In March 2019, Mizutani revealed that he had hardly been able to see the ball in the past year, which shocked the world.

Although he had no problems in his everyday life, Mizutani could not see the ball when lights shone brightly on the table-tennis table and the surrounding environment was dark.

Part of the problem may have been attributable to lighting, but the root cause was unknown. To keep playing under this condition was difficult beyond one's comprehension.

"It’s not that I can’t see the ball at all, but it glitters a little, meaning I can’t see how it’s rotating," explains Mizutani.

"This prevents me from predicting the trajectory of the ball, whether it will come farther towards me or fall short, so I can’t receive it at the centre of my racket, which triggers many errors.

At the time, Mizutani’s eyesight was only 20 to 30 percent of his peak level.

He addressed the problem by honing his skills to foresee the trajectory of the ball, enhancing his reflexes to make instant decisions upon capturing sight of the ball, and wearing sunglasses during matches.

“To tell the truth, I haven’t been able to come up with a solution. I just follow my senses,” added Mizutani, laughing.


Triumph over adversity

Despite suffering with his eyes, Mizutani claimed his 10th title at the 2019 All Japan Table Tennis Championships. He also accomplished major results in the domestic pro league, including earning the most valuable player (MVP) title.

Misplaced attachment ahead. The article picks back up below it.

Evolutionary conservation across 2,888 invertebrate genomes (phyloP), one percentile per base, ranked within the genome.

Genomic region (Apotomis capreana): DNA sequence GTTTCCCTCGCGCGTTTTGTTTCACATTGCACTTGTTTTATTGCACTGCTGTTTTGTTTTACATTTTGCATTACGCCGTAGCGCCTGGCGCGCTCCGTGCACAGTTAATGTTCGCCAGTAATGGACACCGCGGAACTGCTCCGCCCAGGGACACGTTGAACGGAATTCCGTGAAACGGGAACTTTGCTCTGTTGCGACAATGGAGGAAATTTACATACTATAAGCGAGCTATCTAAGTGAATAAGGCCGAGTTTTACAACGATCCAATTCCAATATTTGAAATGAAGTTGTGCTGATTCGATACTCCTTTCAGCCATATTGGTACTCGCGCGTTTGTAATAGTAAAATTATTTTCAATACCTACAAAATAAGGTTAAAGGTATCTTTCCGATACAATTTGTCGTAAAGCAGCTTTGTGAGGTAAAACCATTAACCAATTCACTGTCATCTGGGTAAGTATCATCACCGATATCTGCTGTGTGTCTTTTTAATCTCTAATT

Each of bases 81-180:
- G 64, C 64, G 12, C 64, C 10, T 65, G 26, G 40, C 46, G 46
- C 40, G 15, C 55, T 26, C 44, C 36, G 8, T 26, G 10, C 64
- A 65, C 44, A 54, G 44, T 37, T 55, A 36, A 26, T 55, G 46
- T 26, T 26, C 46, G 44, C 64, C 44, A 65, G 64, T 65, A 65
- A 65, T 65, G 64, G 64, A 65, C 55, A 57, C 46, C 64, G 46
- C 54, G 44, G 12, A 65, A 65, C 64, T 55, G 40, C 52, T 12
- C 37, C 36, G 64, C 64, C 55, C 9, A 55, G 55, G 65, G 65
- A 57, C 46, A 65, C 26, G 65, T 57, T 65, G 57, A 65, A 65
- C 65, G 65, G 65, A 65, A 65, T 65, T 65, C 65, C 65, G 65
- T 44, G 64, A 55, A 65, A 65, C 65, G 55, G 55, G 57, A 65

However, the selection race for the Olympic Games Tokyo 2020 national team continued to be a struggle.

With two singles spots per country, Harimoto, who was ranked higher in world rankings, secured Japan’s first spot. The remaining ticket was to go to either by Mizutani or NIWA Koki.

Initially, Mizutani was ranked second among Japanese players. But due to competitions being suspended because of the Covid-19 pandemic, Mizutani was unable to gain additional points.

"All the matches had a critical impact on our selection race. At times, I got close to winning against high-ranking players, but then I became too conscious of winning and was upset in the end. I regret those narrow defeats."

To gain points, Mizutani needed to keep competing. However, he repeatedly lost in the early rounds of competitions, which undermined his confidence.

“Maybe I should have stopped competing for a while and concentrated on rebuilding my skills,” he reflected.

“I was afraid to compete for fear of losing again. When you’re in a bad condition, you tend to be affected by immediate results, failing to look ahead.

“I could have done better if I had taken a fresh look at my style of table tennis from a long-term perspective.”

Mizutani’s eyesight has recovered to about 60 per cent of his peak level. While continuing with his treatment, he needs to improve on aspects that he can control.

Despite having concerns, he has reset himself by doing basic training drills and is regaining his confidence.

“Now that I lose more often, each victory feels more exhilarating,” Mizutani said philosophically.

“When I’m overjoyed, I feel glad about being a table tennis player. I hope to savour as many wins as possible.”


That said, this Games will be Mizutani’s last. He has announced that he will retire from front-line competitions after Tokyo 2020. For him, this home Games will be the grand finale of his 27-year table tennis career.

By accumulating wins, his ultimate dream as a long-time player - the gold medal - will come in sight.


Table tennis will be held 25 July to 7 August at Tokyo Metropolitan Gymnasium.